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Zoë Hyde, MPH; Leon Flicker, MBBS, PhD; Graeme J. Hankey, MD; Osvaldo P. Almeida, MD, PhD; Kieran A. McCaul, MPH, PhD; S.A. Paul Chubb, PhD; and Bu B. Yeap, MBBS, PhD

Data on sexuality and aging are scarce. This survey gathered data from Australian men aged 75 to 95 years about social and medical factors, hormone levels, and self-reports of sexual activity over 13 years. One half of respondents considered sex important, and one third reported at least 1 sexual encounter in the previous year. Men without health problems were more likely than men with health problems to report sexual activity. Although endogenous testosterone levels were associated with sexual activity, this study did not evaluate the role of testosterone therapy in maintenance of sexual activity.

Topics: sex behavior
Jari Halonen, MD; Pertti Loponen, MD; Otso Järvinen, MD, PhD; Jari Karjalainen, MD, PhD; Ilkka Parviainen, MD, PhD; Pirjo Halonen, PhD; Jarkko Magga, MD, PhD; Anu Turpeinen, MD, PhD; Mikko Hippeläinen, MD, PhD; Juha Hartikainen, MD, PhD; and Tapio Hakala, MD, PhD

Clinical guidelines recommend β-blocker therapy to prevent atrial fibrillation after cardiac surgery, but physicians also use amiodarone for this purpose. This randomized trial found that starting β-blocker or amiodarone therapy within 24 hours and continuing it for 48 hours after cardiac surgery resulted in similar rates of atrial fibrillation. However, the study was too small to definitively establish equivalence of these therapies.

Topics: amiodarone, atrial fibrillation, metoprolol, cardiac surgery procedures, antifungal agent
Gerhard E. Feurle, MD; Verena Moos, PhD; Katina Schinnerling, Dipl Biol; Anika Geelhaar, Dipl Biol; Kristina Allers, PhD; Federico Biagi, MD; Hendrik Bläker, MD; Annette Moter, MD; Christoph Loddenkemper, MD; Andreas Jansen, MD; and Thomas Schneider, MD, PhD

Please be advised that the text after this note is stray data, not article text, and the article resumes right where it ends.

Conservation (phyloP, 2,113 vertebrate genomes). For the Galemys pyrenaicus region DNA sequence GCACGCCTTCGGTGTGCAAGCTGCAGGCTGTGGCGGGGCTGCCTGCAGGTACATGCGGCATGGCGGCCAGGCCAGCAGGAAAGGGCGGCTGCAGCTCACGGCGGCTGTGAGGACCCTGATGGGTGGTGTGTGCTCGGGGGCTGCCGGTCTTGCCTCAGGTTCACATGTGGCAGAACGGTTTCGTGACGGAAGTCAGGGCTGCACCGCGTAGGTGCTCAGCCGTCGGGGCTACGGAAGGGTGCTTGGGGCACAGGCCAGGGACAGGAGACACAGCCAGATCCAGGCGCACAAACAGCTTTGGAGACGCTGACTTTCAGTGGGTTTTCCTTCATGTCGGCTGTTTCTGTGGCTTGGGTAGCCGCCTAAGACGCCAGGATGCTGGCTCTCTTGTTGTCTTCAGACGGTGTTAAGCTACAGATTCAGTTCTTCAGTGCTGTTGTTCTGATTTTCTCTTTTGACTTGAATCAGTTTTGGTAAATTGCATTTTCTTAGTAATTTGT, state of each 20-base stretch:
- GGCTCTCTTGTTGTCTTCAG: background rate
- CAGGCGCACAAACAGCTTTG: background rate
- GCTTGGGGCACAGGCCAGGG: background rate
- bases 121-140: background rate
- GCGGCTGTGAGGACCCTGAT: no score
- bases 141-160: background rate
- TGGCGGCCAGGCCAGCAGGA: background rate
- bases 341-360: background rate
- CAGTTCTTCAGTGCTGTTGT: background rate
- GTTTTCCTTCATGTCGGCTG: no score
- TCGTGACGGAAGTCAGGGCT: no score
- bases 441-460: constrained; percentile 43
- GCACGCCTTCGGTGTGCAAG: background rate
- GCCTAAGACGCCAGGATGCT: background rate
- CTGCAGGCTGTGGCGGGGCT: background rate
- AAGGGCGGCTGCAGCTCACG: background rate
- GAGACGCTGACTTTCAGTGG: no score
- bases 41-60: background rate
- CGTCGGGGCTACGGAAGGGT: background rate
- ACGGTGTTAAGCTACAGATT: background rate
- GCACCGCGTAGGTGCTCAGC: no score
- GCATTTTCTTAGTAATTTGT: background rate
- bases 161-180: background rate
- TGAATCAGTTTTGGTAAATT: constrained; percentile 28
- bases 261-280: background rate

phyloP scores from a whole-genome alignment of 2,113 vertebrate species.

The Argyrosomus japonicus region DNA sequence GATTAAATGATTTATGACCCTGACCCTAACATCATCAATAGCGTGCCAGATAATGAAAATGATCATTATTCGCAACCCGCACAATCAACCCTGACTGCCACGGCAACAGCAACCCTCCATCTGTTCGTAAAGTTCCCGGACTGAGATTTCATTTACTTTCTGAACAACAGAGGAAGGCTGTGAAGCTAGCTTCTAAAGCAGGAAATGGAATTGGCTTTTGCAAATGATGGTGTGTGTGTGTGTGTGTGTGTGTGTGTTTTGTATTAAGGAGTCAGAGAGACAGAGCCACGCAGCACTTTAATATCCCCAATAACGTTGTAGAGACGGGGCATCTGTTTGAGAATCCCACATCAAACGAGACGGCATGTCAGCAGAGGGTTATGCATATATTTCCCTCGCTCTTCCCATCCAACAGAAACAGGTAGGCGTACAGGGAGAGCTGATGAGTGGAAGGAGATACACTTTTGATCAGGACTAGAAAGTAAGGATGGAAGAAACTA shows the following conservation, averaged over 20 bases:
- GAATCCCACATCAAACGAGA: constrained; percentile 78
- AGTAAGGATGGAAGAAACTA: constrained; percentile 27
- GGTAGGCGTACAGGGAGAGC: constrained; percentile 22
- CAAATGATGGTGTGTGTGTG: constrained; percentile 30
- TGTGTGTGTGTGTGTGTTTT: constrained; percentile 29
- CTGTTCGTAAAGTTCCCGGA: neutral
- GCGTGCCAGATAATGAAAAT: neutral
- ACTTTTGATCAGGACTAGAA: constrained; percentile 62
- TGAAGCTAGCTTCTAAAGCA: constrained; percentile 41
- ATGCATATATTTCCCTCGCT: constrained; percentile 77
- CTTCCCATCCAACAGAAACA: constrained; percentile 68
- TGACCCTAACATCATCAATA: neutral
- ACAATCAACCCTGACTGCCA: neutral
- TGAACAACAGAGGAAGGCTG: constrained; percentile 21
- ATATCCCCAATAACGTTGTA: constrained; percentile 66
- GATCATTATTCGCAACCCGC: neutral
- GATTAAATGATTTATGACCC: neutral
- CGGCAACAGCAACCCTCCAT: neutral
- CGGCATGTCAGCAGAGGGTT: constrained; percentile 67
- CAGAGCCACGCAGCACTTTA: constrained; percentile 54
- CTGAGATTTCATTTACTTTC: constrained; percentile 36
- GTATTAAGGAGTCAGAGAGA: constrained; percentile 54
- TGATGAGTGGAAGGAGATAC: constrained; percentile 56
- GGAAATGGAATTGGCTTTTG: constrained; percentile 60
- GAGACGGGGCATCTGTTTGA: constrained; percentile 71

Some patients with suspected relapsed or refractory Whipple disease have no organisms in tissue and respond to treatment with steroids rather than antibiotics. This observation suggests that such patients may have the immune reconstitution inflammatory syndrome (IRIS) rather than active Whipple disease. According to a case definition of IRIS in Whipple disease that the authors devised, IRIS developed in 15 of 142 patients with Whipple disease in this series. Clinicians should consider possible IRIS in patients who seem to have relapsed or refractory Whipple disease.

Topics: whipple disease, immune reconstitution inflammatory syndrome
Amy J.H. Kind, MD; Christie Bartels, MD; Matthew W. Mell, MD; John Mullahy, PhD; and Maureen Smith, MD, MPH, PhD

Higher-than-expected rehospitalization rates have come to be an indicator of quality-of-care problems. This study of 16 222 Medicare beneficiaries rehospitalized within 30 days of an acute care hospital stay found that 22% were admitted to a different acute care hospital from the one they had been discharged from. Risk factors for admission to a different hospital included initial hospitalization at a for-profit, teaching, or low-volume hospital and having a Medicare-defined disability. Although mortality was similar for patients admitted to a different versus the same hospital, costs were higher for readmissions to a different hospital.

Topics: medicare, hospitalization
Louisa L. Lam, MPH; Peter A. Cameron, MBBS, MD; Hans G. Schneider, MBBS, MD; Michael J. Abramson, MBBS, PhD; Christian Müller, MD; and Henry Krum, MBBS, PhD

This systematic review of 5 randomized trials in 2513 patients compared usual care with B-type natriuretic (BNP) testing to distinguish heart failure from other diagnoses in adults presenting to emergency departments with dyspnea. Evidence from these trials suggests that BNP testing reduced hospital length of stay by about 1 day and possibly reduced admission rates but did not affect readmission or mortality rates.

Topics: dyspnea, brain natriuretic peptide